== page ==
Apple is planning to build a huge solar farm to augment the power supply of one of its dirtiest datacenter clusters.
The company has asked permission to clear 171 acres of land for a solar energy harvesting operation at a new datacenter in Maiden, North Carolina – codenamed Project Dolphin. Apple’s existing datacenter operations there are among the most environmentally unsound, with a Greenpeace report in April finding 94 per cent of generative and cooling power coming from nuclear or coal energy.
Under a planning application spotted by the Charlotte Observer, the company plans to expand its existing solar facilities by removing topsoil to grade a site opposite the new datacenter. The company has promised not to block streams in the area as it does so. Permission for the work has been issued, but no further information will be forthcoming until Apple applies for a formal building permit.
Project Dolphin looking to green Apple's image
A Greenpeace spokesman told The Register that, working on the best available information, the datacenter should require a base load of around 100MW, although Apple isn’t disclosing exact figures. North Carolina gets an average for five sun-hours a day, and if the 171 acre site was covered with the best available solar cells, Greenpeace guesstimates the site would generate around 30,000 MW hours per year, under best case conditions. That’s helpful, but little more than that.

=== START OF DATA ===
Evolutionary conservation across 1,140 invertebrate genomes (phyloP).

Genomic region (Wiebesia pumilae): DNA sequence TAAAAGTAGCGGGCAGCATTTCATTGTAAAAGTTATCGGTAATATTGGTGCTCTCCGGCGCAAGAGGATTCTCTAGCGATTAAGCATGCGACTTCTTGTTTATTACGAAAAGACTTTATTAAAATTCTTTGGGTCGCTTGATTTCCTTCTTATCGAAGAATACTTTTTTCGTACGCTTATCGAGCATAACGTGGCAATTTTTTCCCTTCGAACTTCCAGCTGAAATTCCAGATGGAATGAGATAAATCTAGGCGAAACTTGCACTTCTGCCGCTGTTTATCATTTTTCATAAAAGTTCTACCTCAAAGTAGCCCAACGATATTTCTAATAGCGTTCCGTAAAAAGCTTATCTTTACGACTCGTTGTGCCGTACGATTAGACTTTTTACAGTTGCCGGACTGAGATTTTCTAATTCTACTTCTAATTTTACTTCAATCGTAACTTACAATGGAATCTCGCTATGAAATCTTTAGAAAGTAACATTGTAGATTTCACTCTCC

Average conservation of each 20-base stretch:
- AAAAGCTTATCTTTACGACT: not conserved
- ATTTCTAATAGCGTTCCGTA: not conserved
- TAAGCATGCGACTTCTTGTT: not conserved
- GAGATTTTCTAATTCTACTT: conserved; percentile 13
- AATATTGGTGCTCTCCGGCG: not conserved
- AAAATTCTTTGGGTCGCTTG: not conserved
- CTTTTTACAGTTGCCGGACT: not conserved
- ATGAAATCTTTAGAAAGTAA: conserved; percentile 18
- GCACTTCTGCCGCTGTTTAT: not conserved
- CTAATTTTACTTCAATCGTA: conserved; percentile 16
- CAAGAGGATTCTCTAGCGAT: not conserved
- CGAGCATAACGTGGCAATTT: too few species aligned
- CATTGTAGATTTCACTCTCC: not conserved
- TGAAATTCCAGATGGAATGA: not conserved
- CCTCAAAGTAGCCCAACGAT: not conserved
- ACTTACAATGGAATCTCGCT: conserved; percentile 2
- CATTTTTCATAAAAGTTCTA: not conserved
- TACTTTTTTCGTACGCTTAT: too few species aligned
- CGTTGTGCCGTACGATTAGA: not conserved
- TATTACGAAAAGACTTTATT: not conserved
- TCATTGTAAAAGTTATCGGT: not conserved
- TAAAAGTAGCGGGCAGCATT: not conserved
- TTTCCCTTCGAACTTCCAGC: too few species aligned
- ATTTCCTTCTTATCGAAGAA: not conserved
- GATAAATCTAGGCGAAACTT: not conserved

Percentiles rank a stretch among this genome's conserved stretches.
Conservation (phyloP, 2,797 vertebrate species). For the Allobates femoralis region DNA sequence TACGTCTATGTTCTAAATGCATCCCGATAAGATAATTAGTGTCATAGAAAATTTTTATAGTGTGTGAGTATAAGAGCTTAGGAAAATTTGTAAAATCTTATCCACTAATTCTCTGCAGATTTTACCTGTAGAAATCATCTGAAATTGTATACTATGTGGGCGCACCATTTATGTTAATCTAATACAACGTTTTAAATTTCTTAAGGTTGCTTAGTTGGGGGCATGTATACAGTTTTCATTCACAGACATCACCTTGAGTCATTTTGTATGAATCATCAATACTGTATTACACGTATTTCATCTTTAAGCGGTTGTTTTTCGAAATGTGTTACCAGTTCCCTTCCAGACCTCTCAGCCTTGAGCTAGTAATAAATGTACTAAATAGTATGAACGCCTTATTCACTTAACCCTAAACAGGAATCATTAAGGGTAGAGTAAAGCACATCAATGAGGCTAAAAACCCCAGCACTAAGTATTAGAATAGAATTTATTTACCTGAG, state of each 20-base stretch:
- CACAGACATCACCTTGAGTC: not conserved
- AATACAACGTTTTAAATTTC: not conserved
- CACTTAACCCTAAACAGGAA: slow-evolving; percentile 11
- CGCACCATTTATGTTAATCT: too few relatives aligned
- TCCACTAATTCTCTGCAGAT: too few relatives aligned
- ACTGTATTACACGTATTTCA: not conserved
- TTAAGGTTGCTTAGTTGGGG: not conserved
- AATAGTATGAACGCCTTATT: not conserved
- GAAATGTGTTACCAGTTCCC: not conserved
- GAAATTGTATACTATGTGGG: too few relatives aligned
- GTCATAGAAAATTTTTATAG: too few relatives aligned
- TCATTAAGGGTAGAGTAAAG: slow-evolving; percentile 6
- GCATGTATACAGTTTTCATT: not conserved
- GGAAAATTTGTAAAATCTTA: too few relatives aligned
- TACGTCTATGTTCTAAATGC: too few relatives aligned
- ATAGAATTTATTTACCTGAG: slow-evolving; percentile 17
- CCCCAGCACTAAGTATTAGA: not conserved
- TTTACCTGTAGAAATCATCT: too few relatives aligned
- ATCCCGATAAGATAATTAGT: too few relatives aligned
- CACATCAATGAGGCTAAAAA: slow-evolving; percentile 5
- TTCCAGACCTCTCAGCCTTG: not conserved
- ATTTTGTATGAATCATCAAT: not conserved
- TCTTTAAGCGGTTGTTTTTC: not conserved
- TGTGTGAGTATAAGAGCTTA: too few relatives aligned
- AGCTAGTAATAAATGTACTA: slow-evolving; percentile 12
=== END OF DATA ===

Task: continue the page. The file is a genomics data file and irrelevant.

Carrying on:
Cheap power and land is what attracts many companies to North Carolina, with Facebook and Google also having datacenters there, and incentive schemes like the One North Carolina Fund are set up to get employment for local workers. But Apple has been facing criticism from environmental groups for the environmental effects of its power, and greening its image does no harm, as well as protecting it to an extent from the vicissitudes of the energy market.
Apple has worked to improve its less-than-clean environmental reputation. For years, the company stonewalled in response to heated criticism over toxic chemical overuse and the poor standards of its suppliers. More recently, Apple's environmental stance has improved remarkably, with datacenters in Austin, Texas; Sacramento, California; and Cork, Ireland, that are now 100 per cent powered by renewable energy. ®